In the juggling act of life, most of us try to keep multiple balls in the air in order to maintain our mental and physical health. The balls in play typically involve some combination of work, relationships, exercise, relaxation, and spiritual life.
Adding children is akin to lobbing a cannon ball into the mix.
At least, it was for me. After having children, work and relationships were bumped aside, exercise and relaxation fell to the ground and rolled away, and spiritual life . . . how do you maintain a fulfilling spiritual life with young children? Is it possible to have daily “quiet time” when no time is quiet?
For years, I struggled to find time–even fifteen minutes–into which I could squeeze some combination of reading, meditation, and prayer. Our four daughters tend to be early risers; the instant my feet hit the floor in the morning, I was met with demands for breakfast and potty and books. The day was a whirlwind of activities. Naptime was my only chance to wrestle the house into some semblance of order, prepare dinner, and–in any remaining time–write. After the girls were in bed, the dinner dishes washed, and the next day’s lunches prepped, I had a few (exhausted) minutes left over to spend with my husband.
I knew I should be prioritizing God; I knew there was probably something I should drop or tweak to make room for my spiritual life. But I could never quite figure out what, or how, so I just stumbled along, frustrated and guilty.
Over the past year, I thought I’d hit on a solution: Waking up earlier. I’ve always found that my morning–and my mood–are improved if I wake up before anyone else and prepare for the day. Maybe if I woke up just a little bit earlier, I could get everything ready and have some spiritual time for myself. I’d start the day centered.
So, for most of the year I set the alarm somewhere between 5 and 5:30 AM. I was skimping on sleep, but it seemed to work; I could get dressed, organized, and fill my spiritual tank before breakfast.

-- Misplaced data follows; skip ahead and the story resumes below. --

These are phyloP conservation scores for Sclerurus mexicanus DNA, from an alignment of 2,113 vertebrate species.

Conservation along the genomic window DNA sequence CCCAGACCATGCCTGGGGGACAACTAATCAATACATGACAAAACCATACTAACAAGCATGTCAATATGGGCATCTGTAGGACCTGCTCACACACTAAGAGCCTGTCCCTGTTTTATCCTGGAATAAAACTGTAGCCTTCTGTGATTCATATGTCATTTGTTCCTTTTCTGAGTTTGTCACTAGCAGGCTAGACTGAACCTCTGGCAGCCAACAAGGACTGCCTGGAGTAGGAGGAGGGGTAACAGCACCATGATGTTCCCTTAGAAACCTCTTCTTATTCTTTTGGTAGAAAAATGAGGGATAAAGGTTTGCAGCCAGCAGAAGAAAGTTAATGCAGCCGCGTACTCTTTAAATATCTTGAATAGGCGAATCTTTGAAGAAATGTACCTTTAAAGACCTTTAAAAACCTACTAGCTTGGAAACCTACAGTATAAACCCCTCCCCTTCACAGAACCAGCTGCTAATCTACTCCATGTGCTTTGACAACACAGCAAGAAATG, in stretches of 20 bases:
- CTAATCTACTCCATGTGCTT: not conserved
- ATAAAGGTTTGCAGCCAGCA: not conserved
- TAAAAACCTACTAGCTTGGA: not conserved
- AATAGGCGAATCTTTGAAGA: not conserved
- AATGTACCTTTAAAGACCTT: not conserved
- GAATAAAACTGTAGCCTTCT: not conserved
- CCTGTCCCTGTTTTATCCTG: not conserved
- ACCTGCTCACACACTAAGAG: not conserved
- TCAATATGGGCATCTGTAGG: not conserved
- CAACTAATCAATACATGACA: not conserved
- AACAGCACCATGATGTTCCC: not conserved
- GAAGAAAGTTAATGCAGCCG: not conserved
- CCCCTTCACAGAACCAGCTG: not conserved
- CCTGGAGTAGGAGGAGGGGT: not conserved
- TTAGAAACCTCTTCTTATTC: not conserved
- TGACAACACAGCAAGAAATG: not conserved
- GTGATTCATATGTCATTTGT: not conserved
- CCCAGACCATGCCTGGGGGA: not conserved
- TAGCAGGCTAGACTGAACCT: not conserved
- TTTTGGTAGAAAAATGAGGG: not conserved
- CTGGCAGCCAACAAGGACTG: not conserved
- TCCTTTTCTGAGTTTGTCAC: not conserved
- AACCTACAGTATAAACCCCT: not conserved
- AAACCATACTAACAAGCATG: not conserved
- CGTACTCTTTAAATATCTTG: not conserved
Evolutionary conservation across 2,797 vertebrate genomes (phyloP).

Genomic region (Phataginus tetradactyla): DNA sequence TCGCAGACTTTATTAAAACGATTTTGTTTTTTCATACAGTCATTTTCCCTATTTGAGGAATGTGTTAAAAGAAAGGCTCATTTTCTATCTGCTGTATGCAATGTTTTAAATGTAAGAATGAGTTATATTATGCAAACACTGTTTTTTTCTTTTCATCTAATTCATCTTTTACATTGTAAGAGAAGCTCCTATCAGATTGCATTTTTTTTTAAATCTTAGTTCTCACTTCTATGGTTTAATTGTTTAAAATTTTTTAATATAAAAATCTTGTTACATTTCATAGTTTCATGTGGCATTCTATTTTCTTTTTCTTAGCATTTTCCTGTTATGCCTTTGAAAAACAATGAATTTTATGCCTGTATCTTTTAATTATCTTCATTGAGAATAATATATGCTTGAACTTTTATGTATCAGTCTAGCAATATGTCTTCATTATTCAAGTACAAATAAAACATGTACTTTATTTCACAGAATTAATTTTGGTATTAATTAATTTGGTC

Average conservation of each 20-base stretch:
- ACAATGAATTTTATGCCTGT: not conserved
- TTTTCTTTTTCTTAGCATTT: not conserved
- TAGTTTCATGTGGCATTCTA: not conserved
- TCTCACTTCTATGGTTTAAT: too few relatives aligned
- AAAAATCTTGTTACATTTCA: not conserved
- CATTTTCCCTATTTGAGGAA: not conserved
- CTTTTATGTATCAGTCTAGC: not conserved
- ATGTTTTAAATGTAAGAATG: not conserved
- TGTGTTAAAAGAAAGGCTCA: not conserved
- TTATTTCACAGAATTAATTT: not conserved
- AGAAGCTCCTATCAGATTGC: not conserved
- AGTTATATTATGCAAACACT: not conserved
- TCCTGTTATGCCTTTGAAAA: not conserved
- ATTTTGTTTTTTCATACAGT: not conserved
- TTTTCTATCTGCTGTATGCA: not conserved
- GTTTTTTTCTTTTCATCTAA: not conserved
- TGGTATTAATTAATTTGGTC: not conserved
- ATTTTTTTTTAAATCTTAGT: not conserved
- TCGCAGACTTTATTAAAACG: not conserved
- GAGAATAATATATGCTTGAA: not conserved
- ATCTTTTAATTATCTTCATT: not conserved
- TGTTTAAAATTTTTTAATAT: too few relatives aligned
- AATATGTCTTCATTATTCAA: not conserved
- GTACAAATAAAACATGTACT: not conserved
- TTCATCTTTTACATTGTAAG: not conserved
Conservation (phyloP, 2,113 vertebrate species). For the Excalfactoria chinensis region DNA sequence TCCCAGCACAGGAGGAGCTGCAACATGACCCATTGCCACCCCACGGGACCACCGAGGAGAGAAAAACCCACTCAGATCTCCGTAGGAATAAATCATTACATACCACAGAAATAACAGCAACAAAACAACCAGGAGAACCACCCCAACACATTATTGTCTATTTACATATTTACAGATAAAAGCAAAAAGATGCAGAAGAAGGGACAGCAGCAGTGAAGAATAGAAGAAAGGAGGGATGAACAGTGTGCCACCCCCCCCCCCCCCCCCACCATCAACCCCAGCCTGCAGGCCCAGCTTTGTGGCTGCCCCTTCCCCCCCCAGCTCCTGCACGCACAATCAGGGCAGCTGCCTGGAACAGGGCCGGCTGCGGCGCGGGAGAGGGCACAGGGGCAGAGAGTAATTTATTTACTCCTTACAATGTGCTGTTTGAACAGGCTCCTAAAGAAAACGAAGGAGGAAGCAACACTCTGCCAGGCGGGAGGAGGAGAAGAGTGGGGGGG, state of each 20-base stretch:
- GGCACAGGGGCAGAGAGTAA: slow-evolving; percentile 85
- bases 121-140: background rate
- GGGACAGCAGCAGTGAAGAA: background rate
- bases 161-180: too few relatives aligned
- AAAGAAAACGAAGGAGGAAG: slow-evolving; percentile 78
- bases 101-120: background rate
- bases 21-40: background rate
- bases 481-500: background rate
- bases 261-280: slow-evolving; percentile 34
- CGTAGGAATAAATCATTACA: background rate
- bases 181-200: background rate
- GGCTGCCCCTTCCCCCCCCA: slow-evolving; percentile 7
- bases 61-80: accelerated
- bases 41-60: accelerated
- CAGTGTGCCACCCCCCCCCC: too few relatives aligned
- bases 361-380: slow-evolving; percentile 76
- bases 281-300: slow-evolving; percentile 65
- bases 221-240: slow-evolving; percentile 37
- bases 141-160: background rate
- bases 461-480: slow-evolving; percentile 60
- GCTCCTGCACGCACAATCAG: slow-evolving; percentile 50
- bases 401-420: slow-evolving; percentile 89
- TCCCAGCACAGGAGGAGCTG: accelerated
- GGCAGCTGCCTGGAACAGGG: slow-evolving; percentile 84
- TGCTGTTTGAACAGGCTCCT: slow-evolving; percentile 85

Then, like they do whenever I’m on the phone or in the bathroom, my children sensed competition and upped the ante. They started waking up earlier . . . and earlier. Daylight savings, with its early light, didn’t help. By the end of the school year, my daily reading/meditating/praying time was almost always interrupted by the pitter-patter of little feet.
I didn’t want my daughters to remember their mother reading her Bible, looking up at them with annoyance, and snarling, “What???”
My husband was having similar challenges. So we went to our pastor for advice.
Instead of suggesting that we wake up even earlier or drop things from our tight schedule, she asked, “Do you have spiritual time together as a family?”
As a matter of fact, we do; we attempt daily singing/reading/praying time with our girls at both breakfast and bedtime. But I’d describe these sessions as more of a “free-for-all” as opposed to “spiritual time”: Usually one daughter’s trying to be “the good girl”, one daughter’s goofing off by inserting scatological terms into the hymns, one daughter’s screaming, and one daughter’s off playing alone in the corner. We’ve tried any number of exhortations and enticements and family devotional guides; it’s always the same scenario.
But our pastor shook up my world.
She suggested that perhaps we didn’t have to think of these family times as separate from our own spiritual lives, especially now that our lives were stretched so thin. She suggested that family worship could, in fact, be part of my personal spiritual life.
And just like that, I realized that I’d gotten it wrong for my first six years of parenting.
All this time I’ve considered the singing, praying, and Bible reading that we do with our kids to be something that we do for them. It’s important to incorporate spirituality into their development, but what we do during those times doesn’t apply to me: It’s like how I play Candyland for my daughters, but Settlers of Catan for myself. After all, during those times with my children, we’re singing children’s hymns (“This Little Light of Mine,” “Joshua Fought the Battle of Jericho”), reading from children’s versions of the Bible, saying short and simple prayers.
My pastor helped me realize that I’d been arrogant and wrongheaded to assume that my children’s spiritual lives were somehow inferior to mine, that they didn’t count, that I had nothing to learn from them. Don’t I always cry during VeggieTales videos? Hadn’t I heard a visiting pastor, who works with inmates in a South African prison, describe how these convicts love singing the old Sunday school songs more than anything? Doesn’t Jesus say that we all need to become like little children (Matthew 18:3)? How had I missed this?
These days, I still attempt my quiet morning spiritual times, but when I hear little feet running downstairs I no longer feel quite so irritated. I know that, later that day, I’ll have times of spiritual refreshment with my children, and I’m trying to really listen to the stories in those children’s Bibles, to really think about the lyrics to those children’s songs, and to pray with my daughters the way I’d pray alone. Because these times are my spiritual life, just as much as my quiet moments alone.
Has my daughters’ behavior during family spiritual times improved as a result of my attitude change? Not really. But then, so much of our faith is about the long run. In the meantime, I’ve found that it’s possible to have a spiritual life with my children, rather than despite them.